In the Blog

Mattilda on “The Prostitution Problem”

September 20th, 2007     by Stacey May Fowles     Comments

Mattilda Bernstein Sycamore, a writer/activist/friend whose blog I frequent daily, has written an excellent, enlightening and moving post about the politics of prostitution vs. gentrification. Mattilda writes in reaction to a Bilerco Project Blog post, in which writer Bil Browning learns that residents from his neighborhood association attended a court hearing to ensure that a woman arrested multiple times for prostitution do jail time. Mattilda writes:

These residents were successful, and the woman in question will now spend approximately 218 days in prison. Over seven months in prison. Can people think about that for a moment? What will that mean for this woman’s life?

What is particularily interesting to me about Mattilda’s piece is how she describes the personal (economic) implications of sex work in her life over the past twelve years. Mattilda is a prolific, vital and talented cultural worker, citing sex work as a primary reason why she has been able to find success in an otherwise impoverished chosed profession:

Sex work has enabled me to structure my time and finances in order to move cross-country half a dozen times, live in half a dozen cities (and a dozen apartments), write two novels (both with sex work as a central theme), edit four anthologies (one about sex work), go on five book tours, help to start several activist groups, and become involved in innumerable direct action activist projects.

Our culture has such a prositution=bad/gentrification=good dichotomy going on that I am happy to see someone writing about how sex work has more complex implications than merely “bringing down the neighbourhood.” I also truly believe that this particular demonization of a single woman to make a point is a feminist issue. We often discuss on the blog the gap between the rich and the poor, so I think you’ll agree that there is a much bigger/deeper issue here that is being ignored for “the good of the neighbourhood,” that good as determined by the “haves.” There is no examination of why women utilize sex work as a means to survive. As Nicole wrote in an earlier post, “Women, particularly immigrant women of colour, are increasingly working in part-time, temporary or casual jobs that are low-paid, insecure and come with a high risk of injury.” I lived in Vancouver during the time that the city was announced as a venue for the 2010 Olympics and witnessed neighbourhood associations pressuring the police and politicians to “clean up” the downtown east side. What resulted was a series of absurd (and pointless) “sweeps,” where sex workers, homeless people and addicts were pushed from block to block to block, appeasing real estate owners who cried “not on my doorstep.” I even had the opportunity to speak with a police officer involved in the sweeps, who admitted that he too thought they were not getting to the root of the real problem. A number of east-side rooming house closures (part of the “clean-up” plan) meant that many were left without affordable housing. Many of those still wait. The one real victory of the era: Vancouver’s safe, supervised injection site, now faces possible closure in December by Harper’s government.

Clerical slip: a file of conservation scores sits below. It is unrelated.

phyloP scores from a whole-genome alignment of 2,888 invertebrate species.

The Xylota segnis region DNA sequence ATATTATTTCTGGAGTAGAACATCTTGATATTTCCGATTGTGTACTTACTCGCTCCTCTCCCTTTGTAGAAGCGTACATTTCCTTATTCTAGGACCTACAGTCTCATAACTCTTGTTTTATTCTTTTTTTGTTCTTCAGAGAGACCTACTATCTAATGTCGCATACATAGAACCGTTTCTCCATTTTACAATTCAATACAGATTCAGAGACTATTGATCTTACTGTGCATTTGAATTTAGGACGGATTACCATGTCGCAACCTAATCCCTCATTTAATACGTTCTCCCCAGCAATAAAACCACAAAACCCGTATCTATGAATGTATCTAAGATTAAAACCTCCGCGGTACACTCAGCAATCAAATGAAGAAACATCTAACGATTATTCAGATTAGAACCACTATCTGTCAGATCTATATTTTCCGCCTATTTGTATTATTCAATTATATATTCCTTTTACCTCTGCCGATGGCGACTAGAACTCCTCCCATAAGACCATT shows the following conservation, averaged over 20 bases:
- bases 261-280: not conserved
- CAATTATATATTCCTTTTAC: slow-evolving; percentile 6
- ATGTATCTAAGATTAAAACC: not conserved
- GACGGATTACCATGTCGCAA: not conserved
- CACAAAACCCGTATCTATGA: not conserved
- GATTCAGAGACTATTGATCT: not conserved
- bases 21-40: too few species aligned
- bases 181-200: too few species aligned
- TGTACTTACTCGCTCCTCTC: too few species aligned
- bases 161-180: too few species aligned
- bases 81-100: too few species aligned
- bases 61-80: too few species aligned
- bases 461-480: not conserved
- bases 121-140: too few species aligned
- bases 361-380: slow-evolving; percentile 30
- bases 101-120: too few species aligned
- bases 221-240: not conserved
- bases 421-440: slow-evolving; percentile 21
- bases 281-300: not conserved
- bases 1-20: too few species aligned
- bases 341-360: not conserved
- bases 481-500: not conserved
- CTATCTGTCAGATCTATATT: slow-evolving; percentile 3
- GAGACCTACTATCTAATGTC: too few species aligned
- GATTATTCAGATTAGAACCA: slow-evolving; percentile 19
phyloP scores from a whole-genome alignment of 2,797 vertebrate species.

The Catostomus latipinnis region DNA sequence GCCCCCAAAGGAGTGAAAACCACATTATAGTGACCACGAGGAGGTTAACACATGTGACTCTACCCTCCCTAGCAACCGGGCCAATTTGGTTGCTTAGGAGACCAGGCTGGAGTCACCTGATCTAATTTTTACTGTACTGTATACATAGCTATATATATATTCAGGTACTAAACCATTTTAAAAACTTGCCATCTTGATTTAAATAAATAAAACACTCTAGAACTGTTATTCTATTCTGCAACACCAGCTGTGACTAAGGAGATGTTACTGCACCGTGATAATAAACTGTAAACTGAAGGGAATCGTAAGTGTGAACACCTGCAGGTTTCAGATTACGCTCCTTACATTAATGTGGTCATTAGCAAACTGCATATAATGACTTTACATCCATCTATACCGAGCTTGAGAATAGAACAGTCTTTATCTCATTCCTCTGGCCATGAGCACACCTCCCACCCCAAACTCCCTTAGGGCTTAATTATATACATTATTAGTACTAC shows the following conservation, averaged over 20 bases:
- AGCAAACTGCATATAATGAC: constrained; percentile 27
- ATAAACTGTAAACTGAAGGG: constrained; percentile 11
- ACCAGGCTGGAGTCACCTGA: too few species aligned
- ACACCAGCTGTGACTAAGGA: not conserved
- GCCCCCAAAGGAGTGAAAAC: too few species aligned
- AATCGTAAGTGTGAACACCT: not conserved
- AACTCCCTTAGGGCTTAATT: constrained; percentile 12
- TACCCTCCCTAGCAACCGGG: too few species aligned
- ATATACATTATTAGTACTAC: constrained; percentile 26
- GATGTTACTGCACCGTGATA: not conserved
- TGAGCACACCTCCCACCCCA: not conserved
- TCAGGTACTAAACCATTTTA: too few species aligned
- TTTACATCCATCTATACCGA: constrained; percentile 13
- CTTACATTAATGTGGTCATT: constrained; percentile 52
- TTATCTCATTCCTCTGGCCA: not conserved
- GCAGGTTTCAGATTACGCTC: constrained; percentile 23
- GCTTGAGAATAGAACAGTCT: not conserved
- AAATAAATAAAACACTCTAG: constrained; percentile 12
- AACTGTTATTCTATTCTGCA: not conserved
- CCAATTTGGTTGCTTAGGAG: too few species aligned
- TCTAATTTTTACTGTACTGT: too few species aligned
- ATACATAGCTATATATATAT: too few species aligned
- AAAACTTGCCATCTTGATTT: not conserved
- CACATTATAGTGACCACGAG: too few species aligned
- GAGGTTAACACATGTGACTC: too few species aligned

When a neighbourhood association works on a premise of punishing individual sex workers it simply doesn’t do anything to solve “the problem.” Mattilda concludes the piece:

The violence in these neighborhoods is not coming from sex workers desperately trying to make a living in the public pageantry so familiar to the urban sensibility (and now so threatening to the suburban values of urban dwellers). The violence comes from groups like the Irvington, Indianapolis neighborhood association who find it more important to send a hooker to jail for seven months than to ascertain her needs.

Well stated.

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